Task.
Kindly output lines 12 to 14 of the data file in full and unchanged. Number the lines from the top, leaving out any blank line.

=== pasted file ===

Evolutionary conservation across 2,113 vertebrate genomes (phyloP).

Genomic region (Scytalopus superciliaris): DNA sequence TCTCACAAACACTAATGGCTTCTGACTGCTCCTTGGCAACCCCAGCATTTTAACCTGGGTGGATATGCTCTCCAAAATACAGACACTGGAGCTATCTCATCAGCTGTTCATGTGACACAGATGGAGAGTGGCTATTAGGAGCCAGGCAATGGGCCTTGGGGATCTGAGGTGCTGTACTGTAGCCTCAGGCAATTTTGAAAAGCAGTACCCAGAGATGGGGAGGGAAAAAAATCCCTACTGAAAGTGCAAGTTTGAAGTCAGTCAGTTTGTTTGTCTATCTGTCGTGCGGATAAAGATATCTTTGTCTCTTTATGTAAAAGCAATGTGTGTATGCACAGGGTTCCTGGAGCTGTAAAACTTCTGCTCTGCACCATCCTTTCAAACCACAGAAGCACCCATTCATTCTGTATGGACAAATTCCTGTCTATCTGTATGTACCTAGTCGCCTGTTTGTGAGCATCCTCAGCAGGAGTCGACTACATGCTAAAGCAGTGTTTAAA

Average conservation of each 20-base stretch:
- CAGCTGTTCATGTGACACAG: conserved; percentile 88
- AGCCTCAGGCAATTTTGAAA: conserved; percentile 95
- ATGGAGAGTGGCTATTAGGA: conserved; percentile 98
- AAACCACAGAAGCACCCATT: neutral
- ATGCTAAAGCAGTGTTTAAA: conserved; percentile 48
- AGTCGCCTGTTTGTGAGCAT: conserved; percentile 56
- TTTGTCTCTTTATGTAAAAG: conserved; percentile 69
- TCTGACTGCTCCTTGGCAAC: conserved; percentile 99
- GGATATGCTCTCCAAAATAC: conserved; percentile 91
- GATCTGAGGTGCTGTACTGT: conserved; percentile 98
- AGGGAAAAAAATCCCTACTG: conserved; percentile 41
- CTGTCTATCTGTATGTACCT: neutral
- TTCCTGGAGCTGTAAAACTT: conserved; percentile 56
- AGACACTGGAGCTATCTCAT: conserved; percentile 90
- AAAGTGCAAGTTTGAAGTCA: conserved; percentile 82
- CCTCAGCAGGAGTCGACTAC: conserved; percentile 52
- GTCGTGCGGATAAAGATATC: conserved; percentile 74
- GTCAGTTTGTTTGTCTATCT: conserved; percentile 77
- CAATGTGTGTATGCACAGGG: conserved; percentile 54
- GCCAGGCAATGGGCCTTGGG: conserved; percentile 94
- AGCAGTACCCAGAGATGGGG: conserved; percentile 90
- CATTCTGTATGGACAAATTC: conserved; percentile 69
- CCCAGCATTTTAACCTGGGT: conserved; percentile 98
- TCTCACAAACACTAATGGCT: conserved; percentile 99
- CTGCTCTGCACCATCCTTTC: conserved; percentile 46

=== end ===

- GGATATGCTCTCCAAAATAC: conserved; percentile 91
- GATCTGAGGTGCTGTACTGT: conserved; percentile 98
- AGGGAAAAAAATCCCTACTG: conserved; percentile 41